Razia Sultan (CE 1205-1240) was the only woman to sit on the throne of Delhi, having been named successor by her father, Iltutmish. Razia’s reign was a short one, since she had to battle a powerful clique of nobility at the court in Delhi, as well as external enemies. She was eventually defeated in battle and forced to flee, eventually dying in Kaithal, near Karnal.
One would have expected Razia’s tomb, given that she was a Sultan, to be more impressive—and more close to where she had ruled (which would have been around the Mehrauli area). However, possibly because of the proximity of the tomb of the Sufi mystic Turkman Bayabani (the graves of holy people being believed to confer blessings on the area around them), she was buried here, fairly far to the north of where she ruled from.
The tomb itself is unimpressive: instead of a domed roof (or any sort of roof), there is just a small walled enclosure with two cenotaphs, both made of random rubble masonry—no ornamentation, nothing to indicate that this is the last resting place of a Sultan. One grave is Razia’s, the other is unidentified but local legend has it that this is the grave of Razia’s sister Sazia. Beside the cenotaphs, to one side, is a small mosque which has been built fairly recently. If you’re entering the mosque area, make sure you remove your footwear.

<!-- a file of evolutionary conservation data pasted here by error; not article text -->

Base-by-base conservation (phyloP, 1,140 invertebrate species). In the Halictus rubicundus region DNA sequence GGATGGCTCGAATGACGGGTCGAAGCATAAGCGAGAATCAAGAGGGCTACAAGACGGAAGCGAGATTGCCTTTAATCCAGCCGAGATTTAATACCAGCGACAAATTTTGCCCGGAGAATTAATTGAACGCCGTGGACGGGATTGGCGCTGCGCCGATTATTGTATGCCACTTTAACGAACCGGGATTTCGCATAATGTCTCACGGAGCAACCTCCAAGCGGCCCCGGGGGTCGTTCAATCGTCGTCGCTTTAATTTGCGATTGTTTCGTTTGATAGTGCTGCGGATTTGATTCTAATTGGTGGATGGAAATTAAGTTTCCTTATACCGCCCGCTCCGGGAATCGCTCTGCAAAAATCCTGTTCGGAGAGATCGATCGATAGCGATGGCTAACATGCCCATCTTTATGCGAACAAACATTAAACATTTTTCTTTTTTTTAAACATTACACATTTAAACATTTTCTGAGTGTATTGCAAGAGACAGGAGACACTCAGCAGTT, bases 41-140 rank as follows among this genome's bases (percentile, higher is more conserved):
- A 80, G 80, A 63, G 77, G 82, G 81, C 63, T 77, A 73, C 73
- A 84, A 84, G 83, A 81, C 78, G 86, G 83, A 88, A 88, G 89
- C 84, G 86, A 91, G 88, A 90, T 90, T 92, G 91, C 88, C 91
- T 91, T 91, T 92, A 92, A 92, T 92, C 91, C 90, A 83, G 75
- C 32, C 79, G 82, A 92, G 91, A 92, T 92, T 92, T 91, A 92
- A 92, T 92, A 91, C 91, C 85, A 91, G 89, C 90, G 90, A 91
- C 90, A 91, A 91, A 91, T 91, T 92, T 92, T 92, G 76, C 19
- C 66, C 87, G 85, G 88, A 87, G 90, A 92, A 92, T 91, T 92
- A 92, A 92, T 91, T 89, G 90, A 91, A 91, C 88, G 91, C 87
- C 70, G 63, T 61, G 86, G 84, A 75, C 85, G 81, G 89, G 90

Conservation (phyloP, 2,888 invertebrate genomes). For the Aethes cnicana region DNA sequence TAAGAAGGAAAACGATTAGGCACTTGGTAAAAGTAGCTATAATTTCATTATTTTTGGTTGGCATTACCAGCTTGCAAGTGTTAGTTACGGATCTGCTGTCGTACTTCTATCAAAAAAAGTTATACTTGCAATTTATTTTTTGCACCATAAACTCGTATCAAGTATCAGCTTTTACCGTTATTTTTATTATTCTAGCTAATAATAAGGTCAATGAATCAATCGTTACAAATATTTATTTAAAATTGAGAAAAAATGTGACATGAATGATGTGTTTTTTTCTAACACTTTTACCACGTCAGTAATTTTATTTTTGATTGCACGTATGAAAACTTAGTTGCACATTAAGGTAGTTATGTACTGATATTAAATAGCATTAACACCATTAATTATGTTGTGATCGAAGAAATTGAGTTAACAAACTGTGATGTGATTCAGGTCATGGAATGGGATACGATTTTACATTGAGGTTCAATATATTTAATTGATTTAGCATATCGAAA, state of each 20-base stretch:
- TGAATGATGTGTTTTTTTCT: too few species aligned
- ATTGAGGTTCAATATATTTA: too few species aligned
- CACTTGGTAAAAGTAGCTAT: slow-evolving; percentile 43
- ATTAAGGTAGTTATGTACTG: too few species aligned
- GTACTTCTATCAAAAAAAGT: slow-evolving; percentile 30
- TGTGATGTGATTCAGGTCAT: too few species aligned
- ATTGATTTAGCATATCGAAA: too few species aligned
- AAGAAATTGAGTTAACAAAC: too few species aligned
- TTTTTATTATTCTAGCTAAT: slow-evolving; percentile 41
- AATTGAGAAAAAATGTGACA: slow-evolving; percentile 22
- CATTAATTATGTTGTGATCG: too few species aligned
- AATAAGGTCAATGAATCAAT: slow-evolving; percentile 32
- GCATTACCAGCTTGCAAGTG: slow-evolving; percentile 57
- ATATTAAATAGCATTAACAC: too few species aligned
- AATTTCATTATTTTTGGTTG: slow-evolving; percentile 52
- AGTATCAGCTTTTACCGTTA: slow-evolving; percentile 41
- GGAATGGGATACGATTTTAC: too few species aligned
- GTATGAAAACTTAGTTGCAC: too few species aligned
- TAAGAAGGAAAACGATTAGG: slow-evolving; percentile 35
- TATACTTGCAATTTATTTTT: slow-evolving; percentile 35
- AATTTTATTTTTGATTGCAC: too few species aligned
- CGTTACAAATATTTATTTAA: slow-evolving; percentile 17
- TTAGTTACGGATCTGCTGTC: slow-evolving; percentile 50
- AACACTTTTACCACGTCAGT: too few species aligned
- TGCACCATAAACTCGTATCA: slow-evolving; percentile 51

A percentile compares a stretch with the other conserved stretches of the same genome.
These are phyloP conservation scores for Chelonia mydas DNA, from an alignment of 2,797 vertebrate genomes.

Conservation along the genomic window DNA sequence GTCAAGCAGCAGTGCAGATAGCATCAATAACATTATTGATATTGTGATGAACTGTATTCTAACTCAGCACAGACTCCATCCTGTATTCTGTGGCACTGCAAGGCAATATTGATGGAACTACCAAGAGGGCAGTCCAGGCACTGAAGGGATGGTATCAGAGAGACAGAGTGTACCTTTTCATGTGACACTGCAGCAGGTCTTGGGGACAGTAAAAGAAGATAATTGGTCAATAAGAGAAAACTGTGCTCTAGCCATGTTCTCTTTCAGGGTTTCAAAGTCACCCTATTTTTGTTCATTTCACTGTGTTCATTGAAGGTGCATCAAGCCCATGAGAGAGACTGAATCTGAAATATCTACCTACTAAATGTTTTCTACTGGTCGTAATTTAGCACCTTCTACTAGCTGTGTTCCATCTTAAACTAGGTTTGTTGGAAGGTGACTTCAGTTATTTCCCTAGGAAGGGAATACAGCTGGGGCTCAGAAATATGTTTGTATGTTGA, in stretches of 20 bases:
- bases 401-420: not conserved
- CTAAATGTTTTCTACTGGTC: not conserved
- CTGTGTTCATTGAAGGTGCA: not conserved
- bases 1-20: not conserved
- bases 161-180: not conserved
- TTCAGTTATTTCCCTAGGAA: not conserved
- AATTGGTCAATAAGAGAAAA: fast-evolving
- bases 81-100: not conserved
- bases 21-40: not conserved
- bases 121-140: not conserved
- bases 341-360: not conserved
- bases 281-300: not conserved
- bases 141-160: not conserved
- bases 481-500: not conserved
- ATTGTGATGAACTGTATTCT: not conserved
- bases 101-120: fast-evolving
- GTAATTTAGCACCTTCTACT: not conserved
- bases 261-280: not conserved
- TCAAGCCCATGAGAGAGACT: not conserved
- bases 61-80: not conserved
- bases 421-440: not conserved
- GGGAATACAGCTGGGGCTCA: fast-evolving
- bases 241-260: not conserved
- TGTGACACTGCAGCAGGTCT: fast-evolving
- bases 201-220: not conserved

Getting to Razia’s Tomb is a little convoluted, but the locals are well aware of where it is, and how to get there: remember to ask for Bulbulikhana, which is the exact name of the neighbourhood where the tomb stands.